SHANGHAI, THE PEOPLE’S REPUBLIC OF CHINA. Shanghai is the world’s most populous city-proper over-brimming with people, ideas, and objects perpetually on the move. Three decades ago, the eastern bank of the Huangpu River was no more than peasants and rice paddies. Now, Shanghai leads China’s charge to global modernity and the Pudong skyline is an image of the future.
This city on the East China Sea was the Mainland’s entryway for foreigners in the 19th century. Scars of invasion remain in the form of colonial architecture on the Bund and luxurious enclaves of the French Concession. Despite the socialist overturning in 1949, residual capitalist institutions have undoubtedly reclaimed the city. The booming metropolis perches between tradition and the future with all its paradoxes. Steel structures loom over ancient Buddhist temples; cruise lines share the Huangpu with motorless fishing boats; Ferraris park next to Communist-era bicycles. Community relations suffer because of ever-growing residential, but older people still gather on the sidewalks to gossip and play mahjong. Shanghai feels endless when you are in a taxi, speeding across the raised highways under dazzling buildings. Even roving underground, you are riding the world’s longest subway system.
Shanghai has a high visible socio-economic disparity, reflecting a mounting issue of development in Chinese society. Lavish events are hosted at the Bund every night with thousand-dollar bottles of foreign wine, while waves of residents are newly evicted from their shikumen alley ways in order to accommodate dense residences. The floating migrant population, uncounted in the official census, potentially adds 15 million more to Shanghai. They’re recognizable between younger generations of middle class students and entrepreneurs tapping away on smart phones. Migrant laborers build the city with hardened and weary faces, separated from family in distant provinces where they plan to send remittances. The native Shanghai residents have remained resilient and proud, recognizing each other by their dialect that barely resembles Mandarin with its tones, rolling, and clicking. Their traditions hold stake in a home that is in constant flux.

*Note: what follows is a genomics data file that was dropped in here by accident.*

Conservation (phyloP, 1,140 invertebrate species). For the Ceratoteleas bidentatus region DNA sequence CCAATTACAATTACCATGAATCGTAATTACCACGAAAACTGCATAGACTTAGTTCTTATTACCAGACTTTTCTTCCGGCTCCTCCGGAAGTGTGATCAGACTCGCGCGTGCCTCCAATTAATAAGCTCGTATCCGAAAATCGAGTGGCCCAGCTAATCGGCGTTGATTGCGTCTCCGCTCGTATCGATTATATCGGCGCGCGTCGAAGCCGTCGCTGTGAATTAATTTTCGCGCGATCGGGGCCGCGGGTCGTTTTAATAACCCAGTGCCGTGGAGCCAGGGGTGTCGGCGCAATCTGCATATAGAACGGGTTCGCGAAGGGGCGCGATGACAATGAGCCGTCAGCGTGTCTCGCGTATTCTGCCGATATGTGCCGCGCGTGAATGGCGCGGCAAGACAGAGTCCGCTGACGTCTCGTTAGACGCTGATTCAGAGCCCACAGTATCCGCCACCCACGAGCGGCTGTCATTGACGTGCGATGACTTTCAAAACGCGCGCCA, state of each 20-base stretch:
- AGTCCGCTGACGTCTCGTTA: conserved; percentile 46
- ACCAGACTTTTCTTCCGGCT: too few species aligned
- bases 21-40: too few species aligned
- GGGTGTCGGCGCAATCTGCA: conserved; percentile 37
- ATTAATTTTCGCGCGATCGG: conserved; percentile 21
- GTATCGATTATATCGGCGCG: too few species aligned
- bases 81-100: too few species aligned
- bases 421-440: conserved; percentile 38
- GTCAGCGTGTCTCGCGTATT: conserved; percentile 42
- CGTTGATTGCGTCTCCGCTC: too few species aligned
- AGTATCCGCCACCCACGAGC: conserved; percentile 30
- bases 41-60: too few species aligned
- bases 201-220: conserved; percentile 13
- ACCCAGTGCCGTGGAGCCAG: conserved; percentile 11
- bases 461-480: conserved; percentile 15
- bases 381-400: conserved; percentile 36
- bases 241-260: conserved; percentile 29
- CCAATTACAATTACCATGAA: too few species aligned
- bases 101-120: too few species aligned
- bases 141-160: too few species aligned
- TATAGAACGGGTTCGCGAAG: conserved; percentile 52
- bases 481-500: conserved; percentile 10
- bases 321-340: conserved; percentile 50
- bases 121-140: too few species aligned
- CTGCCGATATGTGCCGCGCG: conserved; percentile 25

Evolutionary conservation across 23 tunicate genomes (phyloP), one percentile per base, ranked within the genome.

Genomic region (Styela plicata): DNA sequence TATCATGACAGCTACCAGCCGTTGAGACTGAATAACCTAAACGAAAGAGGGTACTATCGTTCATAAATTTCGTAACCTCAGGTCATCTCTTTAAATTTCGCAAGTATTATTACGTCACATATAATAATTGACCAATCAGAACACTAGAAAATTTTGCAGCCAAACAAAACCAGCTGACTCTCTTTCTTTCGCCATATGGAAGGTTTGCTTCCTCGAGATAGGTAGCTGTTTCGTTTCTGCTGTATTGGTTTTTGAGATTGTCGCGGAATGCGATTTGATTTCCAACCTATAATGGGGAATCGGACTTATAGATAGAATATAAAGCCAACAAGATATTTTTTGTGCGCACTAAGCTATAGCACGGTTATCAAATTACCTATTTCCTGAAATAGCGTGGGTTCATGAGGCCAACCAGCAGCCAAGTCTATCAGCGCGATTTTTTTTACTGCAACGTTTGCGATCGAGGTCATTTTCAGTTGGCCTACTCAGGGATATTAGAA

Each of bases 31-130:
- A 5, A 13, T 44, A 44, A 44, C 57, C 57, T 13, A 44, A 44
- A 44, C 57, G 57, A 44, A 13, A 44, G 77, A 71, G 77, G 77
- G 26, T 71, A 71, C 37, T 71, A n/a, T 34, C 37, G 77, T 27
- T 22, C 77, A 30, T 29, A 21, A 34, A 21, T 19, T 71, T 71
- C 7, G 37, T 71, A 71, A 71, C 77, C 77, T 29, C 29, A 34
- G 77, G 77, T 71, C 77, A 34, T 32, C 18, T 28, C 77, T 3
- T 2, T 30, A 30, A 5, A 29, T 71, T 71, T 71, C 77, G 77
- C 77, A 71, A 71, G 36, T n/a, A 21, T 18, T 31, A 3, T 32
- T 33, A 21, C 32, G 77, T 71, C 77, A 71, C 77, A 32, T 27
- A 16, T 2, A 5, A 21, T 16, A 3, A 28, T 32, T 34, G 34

Between Carrefour and enormous commercial shopping centers, wet markets and street food culture still thrive. The streets waft pungent fumes of exhaust, sewage, ripening fruit, and smoking stalls of fried food. The woks of Shanghai sizzle with flames and oil from sunrise until 2 AM tending to the post-work and post-nightlife crowds. Shanghainese food combines the influence of the neighboring Jiangsu and Zhejiang provinces, the history of imperial interactions, and is distinctly decadent compared to other Chinese cuisines. Sweet and sticky sauces, salt, and oil are plentiful in every dish. Rice is essential to every meal to soak the heavy flavors.
Every morning, commuters line the sidewalks for breakfast on the-go. The stall tender dishes their choice of baozi (or mantou if you’re from the Yangtze River delta area of China) into a thin passes on a cup of hot rice milk, and off they go. Baozi are steamed doughy, wheat buns filled barbecue pork, eggs and chives, diced mushrooms, or red bean paste. There’s also the bing, a Chinese pancake with two main variations: egg and scallion or the Taiwanese shouzhua. The vendor swirls the egg batter atop an iron skillet resembling a crepe maker, and as it bubbles and cooks, scallions, ginger, and sesame seeds are added. Once the edges peel off the skillet, the bing is folded up with a crunchy strip of fried dough and a smathering of soy and spicy sauce. The shouzhua pancake is smaller but fries and flakes like puff pastry. The vendor cracks an egg or two to fry in the middle with sesame or spicy paste. Cheese and deli meat that resembles ham cost extra, and if you’re lucky, the tall will have lettuce and julienned cucumbers. You might not see foreigners lining the streets with the Chinese, but those who are know that their 8 renminbi (about 1.50 USD) was deliciously spent.